This analysis is partially erroneous. It doesn't consider at what point in the game and the circumstances surrounding the penalty. A more interesting analysis would be penalties in the final 2-3 minutes of a game.
Travel from one coast to the other and listen in on any group of sports fans — pro or college, hoops or football, baseball or hockey — and you’ll quickly come to the realization that darn near everyone feels their favorite team is being cheated by the officials.
Now, we could spend a lot of time detailing why these theories persist — simple answer: no one can just accept losing — but we’ve chosen instead to dig inside the numbers to see if certain teams really do get the benefit of officials’ whistles more often than others. Specifically, we wanted to see which SEC stadiums provided the biggest boost for their occupants.
Below you’ll find several sets of numbers. We have gone back over five years of official NCAA data to see just how many many penalties have been called (and accepted) against each SEC school in its own home stadium. Then, we examined that same period (2008-2012) to see how many penalties road teams have wracked up in those buildings.
Let’s start with the home team data. Below are the penalty numbers for each SEC football team in its own park between 2008 and 2012, listed from best to worst:
|School||Home Games||Total Penalties||Avg. Penalties / Home Game|
And there you have it! Proof that Alabama gets all the calls in Tuscaloosa.
Well, that’s how some will take it, of course. The reality is that if SEC officials were looking out for Alabama then they must also have been in the bag for Kentucky. And we’re talking football here, not basketball (which is a completely different conspiracy theory).
Interestingly, most of the league’s strongest teams over the past five seasons — Auburn, Arkansas, LSU, Georgia, Florida — have all had oodles of yellow hankies heaved in their directions while playing at home.
Now let’s take a look at the number of penalties called against visiting teams at each of those SEC stadiums from 2008 through 2012, listed from best to worst:
|School||Home Games||Opp. Total Penalties||Opp. Avg. Penalties / Home Game|
Looking at those numbers, either Big XII officials like to throw a whole lotta flags or Kyle Field and Faurot Field are darned intimidating. Once again, at the bottom of the list are three pretty good programs over the past five years — Auburn, South Carolina and Georgia. Those three — when playing at home — only see about five flags per game thrown at their opponents.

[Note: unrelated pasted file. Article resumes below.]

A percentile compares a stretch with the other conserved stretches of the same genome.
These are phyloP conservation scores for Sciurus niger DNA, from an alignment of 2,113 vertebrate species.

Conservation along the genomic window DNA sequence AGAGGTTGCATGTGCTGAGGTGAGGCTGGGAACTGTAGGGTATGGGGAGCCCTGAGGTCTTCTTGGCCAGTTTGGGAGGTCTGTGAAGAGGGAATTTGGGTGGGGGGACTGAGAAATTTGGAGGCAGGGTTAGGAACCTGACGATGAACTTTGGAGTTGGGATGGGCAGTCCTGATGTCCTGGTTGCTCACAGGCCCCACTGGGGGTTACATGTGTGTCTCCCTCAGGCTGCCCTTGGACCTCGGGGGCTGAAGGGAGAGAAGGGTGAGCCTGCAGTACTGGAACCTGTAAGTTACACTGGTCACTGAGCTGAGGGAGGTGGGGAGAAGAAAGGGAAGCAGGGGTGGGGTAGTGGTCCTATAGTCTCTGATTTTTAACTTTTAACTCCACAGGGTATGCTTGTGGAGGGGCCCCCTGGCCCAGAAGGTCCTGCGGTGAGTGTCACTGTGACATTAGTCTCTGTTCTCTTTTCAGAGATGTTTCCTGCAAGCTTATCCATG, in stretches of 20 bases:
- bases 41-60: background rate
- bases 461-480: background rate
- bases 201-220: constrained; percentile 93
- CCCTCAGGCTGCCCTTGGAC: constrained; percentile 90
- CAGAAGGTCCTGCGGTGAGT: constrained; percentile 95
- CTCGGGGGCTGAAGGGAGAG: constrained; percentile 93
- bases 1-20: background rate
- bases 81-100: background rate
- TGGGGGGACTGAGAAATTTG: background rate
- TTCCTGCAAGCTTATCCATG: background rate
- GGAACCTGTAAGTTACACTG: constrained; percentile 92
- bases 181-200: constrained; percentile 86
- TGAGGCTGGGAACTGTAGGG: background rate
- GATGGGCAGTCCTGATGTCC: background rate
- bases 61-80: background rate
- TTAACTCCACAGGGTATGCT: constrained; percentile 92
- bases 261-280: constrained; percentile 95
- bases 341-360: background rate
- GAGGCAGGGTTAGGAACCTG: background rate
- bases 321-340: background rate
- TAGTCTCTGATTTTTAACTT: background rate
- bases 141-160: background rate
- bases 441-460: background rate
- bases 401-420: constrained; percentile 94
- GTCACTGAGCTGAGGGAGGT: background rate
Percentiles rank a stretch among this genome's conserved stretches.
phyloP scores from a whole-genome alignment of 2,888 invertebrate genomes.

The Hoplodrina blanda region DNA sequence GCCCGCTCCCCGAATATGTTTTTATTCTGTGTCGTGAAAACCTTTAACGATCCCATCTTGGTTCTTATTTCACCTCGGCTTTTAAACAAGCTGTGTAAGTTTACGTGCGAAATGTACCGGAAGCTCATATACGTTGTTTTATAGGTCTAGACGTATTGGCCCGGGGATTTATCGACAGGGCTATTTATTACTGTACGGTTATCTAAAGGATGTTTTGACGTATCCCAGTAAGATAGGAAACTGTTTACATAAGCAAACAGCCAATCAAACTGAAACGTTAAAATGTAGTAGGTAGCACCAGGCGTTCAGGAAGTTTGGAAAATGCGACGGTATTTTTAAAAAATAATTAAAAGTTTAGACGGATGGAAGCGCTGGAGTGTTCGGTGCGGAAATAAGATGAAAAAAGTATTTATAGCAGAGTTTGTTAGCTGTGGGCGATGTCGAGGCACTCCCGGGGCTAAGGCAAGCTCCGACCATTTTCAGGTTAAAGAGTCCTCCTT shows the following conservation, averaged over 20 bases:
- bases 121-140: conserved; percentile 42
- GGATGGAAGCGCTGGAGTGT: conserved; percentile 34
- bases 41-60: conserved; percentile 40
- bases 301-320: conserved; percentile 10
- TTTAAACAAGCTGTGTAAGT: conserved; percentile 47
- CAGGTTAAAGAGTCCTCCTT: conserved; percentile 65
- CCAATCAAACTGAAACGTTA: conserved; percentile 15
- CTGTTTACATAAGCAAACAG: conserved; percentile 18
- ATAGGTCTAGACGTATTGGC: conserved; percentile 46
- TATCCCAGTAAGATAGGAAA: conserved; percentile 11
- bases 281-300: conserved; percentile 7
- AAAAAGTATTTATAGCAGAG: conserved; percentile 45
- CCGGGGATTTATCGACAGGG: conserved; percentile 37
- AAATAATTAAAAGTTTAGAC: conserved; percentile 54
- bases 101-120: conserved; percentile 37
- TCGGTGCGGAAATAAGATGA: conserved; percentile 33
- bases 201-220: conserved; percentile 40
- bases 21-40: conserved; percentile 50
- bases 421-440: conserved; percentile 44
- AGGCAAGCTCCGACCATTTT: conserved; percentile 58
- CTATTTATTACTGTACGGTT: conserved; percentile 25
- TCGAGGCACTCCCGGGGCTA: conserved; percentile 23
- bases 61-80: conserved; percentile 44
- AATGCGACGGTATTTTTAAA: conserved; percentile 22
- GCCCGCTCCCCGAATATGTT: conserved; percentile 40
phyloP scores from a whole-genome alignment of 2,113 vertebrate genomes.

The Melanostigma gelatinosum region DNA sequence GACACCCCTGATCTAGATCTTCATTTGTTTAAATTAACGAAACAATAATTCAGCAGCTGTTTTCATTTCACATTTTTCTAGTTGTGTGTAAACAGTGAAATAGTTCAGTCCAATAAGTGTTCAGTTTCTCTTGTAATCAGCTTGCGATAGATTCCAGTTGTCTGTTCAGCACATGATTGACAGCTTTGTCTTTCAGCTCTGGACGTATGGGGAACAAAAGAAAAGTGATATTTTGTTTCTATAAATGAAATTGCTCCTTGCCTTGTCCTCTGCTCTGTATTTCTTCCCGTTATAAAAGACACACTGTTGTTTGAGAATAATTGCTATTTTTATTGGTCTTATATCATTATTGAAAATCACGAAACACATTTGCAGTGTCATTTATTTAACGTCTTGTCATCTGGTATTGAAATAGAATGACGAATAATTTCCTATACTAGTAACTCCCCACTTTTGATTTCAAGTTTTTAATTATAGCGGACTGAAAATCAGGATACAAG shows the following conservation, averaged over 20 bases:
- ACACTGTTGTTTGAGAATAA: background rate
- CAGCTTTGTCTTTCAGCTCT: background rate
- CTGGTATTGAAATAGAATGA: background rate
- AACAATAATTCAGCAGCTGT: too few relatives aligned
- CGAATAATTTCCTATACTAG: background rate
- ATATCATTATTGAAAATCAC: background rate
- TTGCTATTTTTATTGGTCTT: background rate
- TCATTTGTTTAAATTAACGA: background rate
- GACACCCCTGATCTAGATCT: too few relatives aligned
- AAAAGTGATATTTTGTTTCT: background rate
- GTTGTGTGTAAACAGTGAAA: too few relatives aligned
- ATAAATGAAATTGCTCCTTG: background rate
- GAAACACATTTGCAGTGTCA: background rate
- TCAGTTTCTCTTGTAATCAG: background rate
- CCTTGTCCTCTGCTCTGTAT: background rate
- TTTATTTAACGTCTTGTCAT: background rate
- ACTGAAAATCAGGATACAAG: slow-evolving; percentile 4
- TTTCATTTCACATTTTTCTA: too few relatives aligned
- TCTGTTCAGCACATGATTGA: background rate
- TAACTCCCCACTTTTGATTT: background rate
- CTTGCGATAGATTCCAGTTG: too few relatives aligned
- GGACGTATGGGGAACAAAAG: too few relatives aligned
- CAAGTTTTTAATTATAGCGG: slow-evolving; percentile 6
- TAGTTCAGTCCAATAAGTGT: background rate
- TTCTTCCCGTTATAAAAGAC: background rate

What exactly does that mean?
Well, let’s compare the two tables above to see which schools have gotten the biggest advantage in terms of home-game penalties over the past five seasons:
|School||Avg. Penalties / Home Game||Opp. Avg. Penalties / Home Game||Penalty Diff. / Home Game|
|Miss. State||4.96||6.75||+ 1.79|
|Texas A&M||6.61||7.38||+ 0.77|
|Ole Miss||4.74||5.37||+ 0.63|
|S. Carolina||5.37||5.14||– 0.23|
The big takeaway? That there has been no conspiracy when it comes to flag-tossing refs in the Southeastern Conference. By this measure, over the past five years Mississippi State has actually benefited the most from playing in its home stadium.
Missouri, Alabama and Kentucky all — on average — have seen their opponents called for about one more penalty per game than they have been.
On the other end of the spectrum, Georgia, Florida and Auburn all tend to be called for penalties about once more per home game than their foes.
Later today we’ll take a look at the difference in penalty numbers between each school’s home and road games to see if there’s any type of trend that might stand out in that area. But from the above numbers, it doesn’t appear that stadium size or a team’s record have very much impact on how penalties are called in SEC football games.